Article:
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From Rajsekhar Mallick <>
Subject Re: "Maximum memory usage reached (512.000MiB), cannot allocate chunk of 1.000MiB"
Date Mon, 02 Dec 2019 15:25:54 GMT
Hello Rahul,

I would request Hossein to correct me if I am wrong. Below is how it works

How will a application/database read something from the disk
A request comes in for read----> the application code internally would be
invoking upon system calls-----> these kernel level system calls will
schedule a job with io-scheduler------> the data is then read and  returned
by the device drivers-----> this fetched data from the disk is a
accumulated in a memory location ( file buffer) until the entire read
operation is complete-----> then i guess the data is uncompressed---->
processed inside jvm as JAVA objects-----> handed over to the application
logic to transmit it over the network interface.

This is my understanding of file_cache_size_in_mb. Basically caching disk
data onto the file system cache.
The alert you are getting is an INFO level log.
I would recommend try understanding why is it that this cache is filling up
fast. Increasing the cache size is a solution but as i remember there are
some impact if this is increased. I faced a similar issue and increased the
cache size. Eventually it happened that the increased size started falling

You have the right question of how cache is being recycled. If you find an
answer do post the same. But that is something Cassandra doesn't have a
control on ( that is what i understand) .
 Investigating your reads,if a lot of data is being read to satisfy few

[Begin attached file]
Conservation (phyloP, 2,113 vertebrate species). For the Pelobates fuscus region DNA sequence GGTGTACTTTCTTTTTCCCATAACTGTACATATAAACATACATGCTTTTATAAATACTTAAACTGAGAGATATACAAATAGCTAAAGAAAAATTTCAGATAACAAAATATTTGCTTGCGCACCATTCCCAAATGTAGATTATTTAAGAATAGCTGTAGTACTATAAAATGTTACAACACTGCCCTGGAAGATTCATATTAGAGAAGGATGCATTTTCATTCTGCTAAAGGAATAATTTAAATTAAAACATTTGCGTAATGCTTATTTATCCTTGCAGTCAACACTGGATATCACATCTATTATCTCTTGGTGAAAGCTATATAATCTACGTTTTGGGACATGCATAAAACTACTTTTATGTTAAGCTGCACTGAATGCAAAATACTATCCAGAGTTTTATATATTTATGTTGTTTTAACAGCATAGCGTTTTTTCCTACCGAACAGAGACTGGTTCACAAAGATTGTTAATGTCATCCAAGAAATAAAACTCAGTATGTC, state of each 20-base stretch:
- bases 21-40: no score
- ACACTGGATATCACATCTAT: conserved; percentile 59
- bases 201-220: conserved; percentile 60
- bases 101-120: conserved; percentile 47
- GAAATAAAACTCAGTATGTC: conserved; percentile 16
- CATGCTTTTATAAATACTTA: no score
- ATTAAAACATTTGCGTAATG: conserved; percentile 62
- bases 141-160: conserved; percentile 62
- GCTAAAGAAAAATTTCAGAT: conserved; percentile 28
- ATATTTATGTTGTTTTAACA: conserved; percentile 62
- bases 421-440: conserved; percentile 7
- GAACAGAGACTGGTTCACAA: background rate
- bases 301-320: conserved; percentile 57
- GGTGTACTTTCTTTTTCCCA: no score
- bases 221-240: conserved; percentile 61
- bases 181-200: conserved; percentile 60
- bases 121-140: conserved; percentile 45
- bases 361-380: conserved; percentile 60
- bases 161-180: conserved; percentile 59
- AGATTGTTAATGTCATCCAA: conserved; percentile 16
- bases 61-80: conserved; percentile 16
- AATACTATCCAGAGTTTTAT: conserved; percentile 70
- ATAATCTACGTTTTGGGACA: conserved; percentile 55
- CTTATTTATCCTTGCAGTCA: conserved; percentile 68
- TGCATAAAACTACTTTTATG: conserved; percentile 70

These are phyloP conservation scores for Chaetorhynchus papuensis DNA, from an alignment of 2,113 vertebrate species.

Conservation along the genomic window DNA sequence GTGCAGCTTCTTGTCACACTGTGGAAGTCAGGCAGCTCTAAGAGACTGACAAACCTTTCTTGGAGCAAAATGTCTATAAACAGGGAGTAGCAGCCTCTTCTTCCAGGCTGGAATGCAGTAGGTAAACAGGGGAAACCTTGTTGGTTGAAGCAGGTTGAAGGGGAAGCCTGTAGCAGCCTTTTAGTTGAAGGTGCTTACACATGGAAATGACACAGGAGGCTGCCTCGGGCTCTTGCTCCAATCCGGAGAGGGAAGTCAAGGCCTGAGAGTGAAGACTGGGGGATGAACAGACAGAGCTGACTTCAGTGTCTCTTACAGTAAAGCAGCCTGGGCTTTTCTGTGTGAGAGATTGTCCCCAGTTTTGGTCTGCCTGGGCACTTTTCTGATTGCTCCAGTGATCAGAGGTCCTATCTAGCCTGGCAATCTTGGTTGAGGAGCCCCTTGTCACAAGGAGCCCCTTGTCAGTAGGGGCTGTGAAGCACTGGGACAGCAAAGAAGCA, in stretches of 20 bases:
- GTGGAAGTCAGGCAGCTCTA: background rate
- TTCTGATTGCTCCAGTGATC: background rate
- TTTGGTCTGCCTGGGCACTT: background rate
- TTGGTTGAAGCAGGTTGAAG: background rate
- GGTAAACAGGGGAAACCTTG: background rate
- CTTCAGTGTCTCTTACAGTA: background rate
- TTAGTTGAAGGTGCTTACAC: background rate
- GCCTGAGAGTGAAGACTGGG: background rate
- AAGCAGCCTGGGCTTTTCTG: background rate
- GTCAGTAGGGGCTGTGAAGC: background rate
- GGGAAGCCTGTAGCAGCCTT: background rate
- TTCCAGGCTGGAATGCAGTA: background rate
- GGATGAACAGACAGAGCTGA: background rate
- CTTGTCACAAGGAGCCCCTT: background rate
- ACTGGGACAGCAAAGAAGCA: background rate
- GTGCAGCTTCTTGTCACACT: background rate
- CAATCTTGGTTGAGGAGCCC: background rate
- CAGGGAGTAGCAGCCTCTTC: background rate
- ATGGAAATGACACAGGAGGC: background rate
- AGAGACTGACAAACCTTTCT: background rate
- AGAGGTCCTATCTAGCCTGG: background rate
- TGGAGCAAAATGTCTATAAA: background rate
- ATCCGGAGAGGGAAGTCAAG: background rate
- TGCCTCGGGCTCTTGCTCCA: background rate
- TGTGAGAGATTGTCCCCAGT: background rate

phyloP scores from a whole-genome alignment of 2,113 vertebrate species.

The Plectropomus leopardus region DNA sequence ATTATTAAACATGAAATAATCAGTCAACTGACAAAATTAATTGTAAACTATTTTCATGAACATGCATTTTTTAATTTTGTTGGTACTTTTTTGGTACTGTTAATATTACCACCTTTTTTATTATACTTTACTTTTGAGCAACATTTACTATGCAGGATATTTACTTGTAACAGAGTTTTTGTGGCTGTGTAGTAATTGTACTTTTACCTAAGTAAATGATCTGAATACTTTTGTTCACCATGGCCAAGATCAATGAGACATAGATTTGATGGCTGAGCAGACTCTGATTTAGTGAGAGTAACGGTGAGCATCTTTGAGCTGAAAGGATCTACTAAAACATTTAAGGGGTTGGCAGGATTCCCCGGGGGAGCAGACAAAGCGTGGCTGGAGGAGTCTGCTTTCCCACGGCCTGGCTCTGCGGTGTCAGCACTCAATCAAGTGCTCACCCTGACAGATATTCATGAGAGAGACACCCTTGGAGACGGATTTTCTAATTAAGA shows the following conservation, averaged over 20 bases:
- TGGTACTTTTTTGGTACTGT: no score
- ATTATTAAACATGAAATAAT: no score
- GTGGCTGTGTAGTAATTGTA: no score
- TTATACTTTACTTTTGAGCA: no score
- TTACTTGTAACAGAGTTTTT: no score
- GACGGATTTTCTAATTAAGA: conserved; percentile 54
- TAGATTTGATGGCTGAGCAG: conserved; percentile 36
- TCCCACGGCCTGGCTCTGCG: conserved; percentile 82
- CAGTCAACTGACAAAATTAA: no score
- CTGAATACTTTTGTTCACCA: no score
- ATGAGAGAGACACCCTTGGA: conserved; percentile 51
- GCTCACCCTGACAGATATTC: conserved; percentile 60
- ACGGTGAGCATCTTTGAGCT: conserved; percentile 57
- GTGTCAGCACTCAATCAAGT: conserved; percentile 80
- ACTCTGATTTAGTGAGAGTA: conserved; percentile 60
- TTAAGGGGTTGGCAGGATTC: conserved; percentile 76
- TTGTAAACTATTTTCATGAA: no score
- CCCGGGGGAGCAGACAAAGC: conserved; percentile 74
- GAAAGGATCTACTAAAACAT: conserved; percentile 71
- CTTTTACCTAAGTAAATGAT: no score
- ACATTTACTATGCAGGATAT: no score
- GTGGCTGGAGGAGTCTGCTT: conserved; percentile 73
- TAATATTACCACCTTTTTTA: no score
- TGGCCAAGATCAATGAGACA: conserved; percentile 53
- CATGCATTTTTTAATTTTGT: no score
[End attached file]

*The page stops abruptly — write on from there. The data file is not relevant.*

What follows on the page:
queries, might be another way to start troubleshooting


On Mon, 2 Dec, 2019, 8:18 PM Rahul Reddy, <> wrote:

> Thanks Hossein,
> How does the chunks are moved out of memory (LRU?) if it want to make room
> for new requests to get chunks?if it has mechanism to clear chunks from
> cache what causes to cannot allocate chunk? Can you point me to any
> documention?
> On Sun, Dec 1, 2019, 12:03 PM Hossein Ghiyasi Mehr <>
> wrote:
>> Chunks are part of sstables. When there is enough space in memory to
>> cache them, read performance will increase if application requests it again.
>> Your real answer is application dependent. For example write heavy
>> applications are different than read heavy or read-write heavy. Real time
>> applications are different than time series data environments and ... .
>> On Sun, Dec 1, 2019 at 7:09 PM Rahul Reddy <>
>> wrote:
>>> Hello,
>>> We are seeing memory usage reached 512 mb and cannot allocate 1MB.  I
>>> see this because file_cache_size_mb by default set to 512MB.
>>> Datastax document recommends to increase the file_cache_size.
>>> We have 32G over all memory allocated 16G to Cassandra. What is the
>>> recommended value in my case. And also when does this memory gets filled up
>>> frequent does nodeflush helps in avoiding this info messages?

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